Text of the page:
The body craving for food changes with the season. In Summers, I love to eat food that is light on the stomach and cools the body. Vegetables like tomatoes, ghiya/ bottle gourd, bitter gourd, tinda, bhindi (ladies finger) etc are there on the table. Buttermilk and curd is “hot favourite” to keep cool. Daal (lentil) and rice is also my favourite as it takes no time to cook :). Fresh seasonal fruits like watermelon, musk melon, mangoes etc, are favourite. They are juicy and have high water content to hydrate the body. Since in this season, as per Ayurved, Agni, the digestive power is at its lowest, hence the easily digestible foods to be taken. 

As the rainy season sets in, craving for fried foods like pakoras, bhajias and spicy food sets in. Salty, sour and oily foods are the star of the season. We love to have thin hot soups also. Curd and buttermilk take a back seat. I guess it’s due to humidity-induced coolness in the weather. This is the season when not many fruits are available. It’s just the last few of mangoes, jamuns, lichi and phaalse. All these are my favourites. Jamuns and litchis are found in abundance while jamuns and phaalse are not so often available. These are available is only twice or thrice in a season. In the rainy season, we avoid un-cooked food as due to high humidity, the chances of food getting spoilt are high.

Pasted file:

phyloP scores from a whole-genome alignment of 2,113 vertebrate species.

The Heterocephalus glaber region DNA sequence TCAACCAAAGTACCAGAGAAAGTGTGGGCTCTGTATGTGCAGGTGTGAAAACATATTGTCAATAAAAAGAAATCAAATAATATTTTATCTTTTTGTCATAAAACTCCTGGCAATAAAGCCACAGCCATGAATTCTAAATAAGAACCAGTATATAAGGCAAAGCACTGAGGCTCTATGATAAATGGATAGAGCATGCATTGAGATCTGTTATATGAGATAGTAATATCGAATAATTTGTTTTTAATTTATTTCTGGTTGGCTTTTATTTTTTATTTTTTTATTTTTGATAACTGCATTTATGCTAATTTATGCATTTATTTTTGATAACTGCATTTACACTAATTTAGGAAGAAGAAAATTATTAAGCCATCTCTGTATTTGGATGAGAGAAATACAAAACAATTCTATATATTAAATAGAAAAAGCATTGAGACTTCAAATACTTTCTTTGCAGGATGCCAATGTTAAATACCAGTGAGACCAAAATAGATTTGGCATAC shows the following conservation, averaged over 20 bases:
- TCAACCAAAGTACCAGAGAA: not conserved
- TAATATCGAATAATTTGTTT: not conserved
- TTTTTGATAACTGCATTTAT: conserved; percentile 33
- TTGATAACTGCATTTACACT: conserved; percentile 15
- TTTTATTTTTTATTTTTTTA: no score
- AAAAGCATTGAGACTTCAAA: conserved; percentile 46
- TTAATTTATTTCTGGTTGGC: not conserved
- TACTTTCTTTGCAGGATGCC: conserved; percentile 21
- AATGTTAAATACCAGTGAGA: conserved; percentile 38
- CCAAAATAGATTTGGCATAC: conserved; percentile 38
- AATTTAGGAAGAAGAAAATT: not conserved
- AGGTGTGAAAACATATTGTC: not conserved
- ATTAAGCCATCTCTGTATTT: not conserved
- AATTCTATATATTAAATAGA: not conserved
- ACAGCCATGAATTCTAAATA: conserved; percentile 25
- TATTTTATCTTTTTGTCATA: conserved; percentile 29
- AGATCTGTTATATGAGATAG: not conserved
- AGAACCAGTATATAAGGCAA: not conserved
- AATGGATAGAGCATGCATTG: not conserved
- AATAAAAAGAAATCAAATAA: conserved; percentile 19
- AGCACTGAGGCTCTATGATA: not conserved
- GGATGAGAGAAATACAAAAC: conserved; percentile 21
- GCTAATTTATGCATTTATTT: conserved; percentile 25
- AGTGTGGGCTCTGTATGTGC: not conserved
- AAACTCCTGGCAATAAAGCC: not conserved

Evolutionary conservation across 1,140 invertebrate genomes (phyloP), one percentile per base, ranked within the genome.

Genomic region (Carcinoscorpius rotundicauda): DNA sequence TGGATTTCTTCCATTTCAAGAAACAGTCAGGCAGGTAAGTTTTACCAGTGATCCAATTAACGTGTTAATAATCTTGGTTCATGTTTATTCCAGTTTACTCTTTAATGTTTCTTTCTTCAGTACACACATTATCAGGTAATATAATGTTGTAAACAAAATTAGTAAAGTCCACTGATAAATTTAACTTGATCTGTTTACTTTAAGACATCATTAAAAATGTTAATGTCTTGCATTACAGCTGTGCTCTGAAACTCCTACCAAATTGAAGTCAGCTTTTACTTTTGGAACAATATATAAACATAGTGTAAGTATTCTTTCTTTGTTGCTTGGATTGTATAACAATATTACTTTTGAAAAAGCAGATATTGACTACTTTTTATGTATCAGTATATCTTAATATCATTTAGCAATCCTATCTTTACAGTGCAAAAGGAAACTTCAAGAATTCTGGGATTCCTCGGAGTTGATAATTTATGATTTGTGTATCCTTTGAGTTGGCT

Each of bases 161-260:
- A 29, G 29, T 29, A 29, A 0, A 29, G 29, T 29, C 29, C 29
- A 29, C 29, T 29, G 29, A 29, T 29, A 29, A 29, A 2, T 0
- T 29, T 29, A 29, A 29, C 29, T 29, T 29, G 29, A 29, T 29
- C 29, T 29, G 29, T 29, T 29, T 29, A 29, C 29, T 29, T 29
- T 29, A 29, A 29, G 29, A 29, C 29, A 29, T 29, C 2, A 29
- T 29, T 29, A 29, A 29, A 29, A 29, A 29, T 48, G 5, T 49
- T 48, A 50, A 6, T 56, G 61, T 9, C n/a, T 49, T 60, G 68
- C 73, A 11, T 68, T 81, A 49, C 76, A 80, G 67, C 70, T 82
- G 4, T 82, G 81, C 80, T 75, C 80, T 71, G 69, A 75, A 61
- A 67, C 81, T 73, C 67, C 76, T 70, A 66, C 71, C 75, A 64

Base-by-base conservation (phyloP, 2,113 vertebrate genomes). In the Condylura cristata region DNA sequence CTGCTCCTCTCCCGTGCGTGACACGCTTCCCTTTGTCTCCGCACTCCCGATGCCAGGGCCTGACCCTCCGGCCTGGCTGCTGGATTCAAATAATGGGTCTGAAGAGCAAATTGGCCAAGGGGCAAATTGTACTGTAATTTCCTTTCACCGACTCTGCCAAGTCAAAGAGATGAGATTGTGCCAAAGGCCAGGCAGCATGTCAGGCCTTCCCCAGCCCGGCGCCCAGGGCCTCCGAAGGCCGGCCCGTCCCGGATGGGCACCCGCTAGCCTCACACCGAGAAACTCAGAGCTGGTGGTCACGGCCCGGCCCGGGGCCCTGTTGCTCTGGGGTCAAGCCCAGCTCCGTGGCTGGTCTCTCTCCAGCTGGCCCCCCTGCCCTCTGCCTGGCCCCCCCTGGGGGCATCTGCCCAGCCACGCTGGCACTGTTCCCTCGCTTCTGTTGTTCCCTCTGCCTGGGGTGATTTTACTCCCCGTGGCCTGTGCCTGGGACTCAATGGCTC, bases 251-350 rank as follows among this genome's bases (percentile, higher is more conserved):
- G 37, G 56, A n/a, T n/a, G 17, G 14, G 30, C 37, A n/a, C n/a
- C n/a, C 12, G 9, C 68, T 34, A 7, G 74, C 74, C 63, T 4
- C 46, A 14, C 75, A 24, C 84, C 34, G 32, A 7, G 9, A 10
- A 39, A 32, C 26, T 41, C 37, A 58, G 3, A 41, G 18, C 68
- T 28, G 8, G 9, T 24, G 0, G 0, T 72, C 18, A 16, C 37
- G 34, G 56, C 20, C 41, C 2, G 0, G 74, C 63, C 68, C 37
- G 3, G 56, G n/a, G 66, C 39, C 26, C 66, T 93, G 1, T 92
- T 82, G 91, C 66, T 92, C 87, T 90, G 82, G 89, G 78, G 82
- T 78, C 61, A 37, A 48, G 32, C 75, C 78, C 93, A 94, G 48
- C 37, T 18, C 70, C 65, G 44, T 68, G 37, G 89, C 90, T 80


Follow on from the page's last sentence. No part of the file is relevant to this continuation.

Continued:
As the winter sets in, it’s time to enjoy hot meals that is sweet and spicy. Foods like saag - Makki roti, gobhi-alu, beans, leafy vegetables or hot milk jalebi are hot favourites. Somehow, I avoid eating salads in winters but love to eat juicy fruits like apples, grapes and pineapple. Sugar cane, jaggery and sweets made from jaggery, til (sesame seeds), groundnuts and other nuts are hot favourites. I usually prefer single dish sumptuous meals as it’s easy to make and less time-consuming. I turn into a lazy bone as far as cooking is concerned. Thanks to the social changes, now we have many home chefs available where I live, I have much peace of mind and a satiated soul.

Meal planning is affected by two major factors - availability of ingredients and pricing of food items. Since tomatoes, potatoes and onions are a must for Indian cooking. There are phases when these items are not available in abundance in the market. There can be many reasons. But I will not indulge in the reasons. I will keep myself about managing cooking without these essential items. If tomatoes are not available, I replace them with curd while making potato curry, or with tamarind if I am making Kabuli chane. Any veggie can be made without tomato by using an appropriate tempering. Indian cooking is versatile and there is nothing essential without which a tasty meal can not be created. There is always something else that can replace it and still have something tasty and different. I love Indian cooking for the simple reason that there are no rules. It's all about estimation, availability and the most important ingredient - LOVE !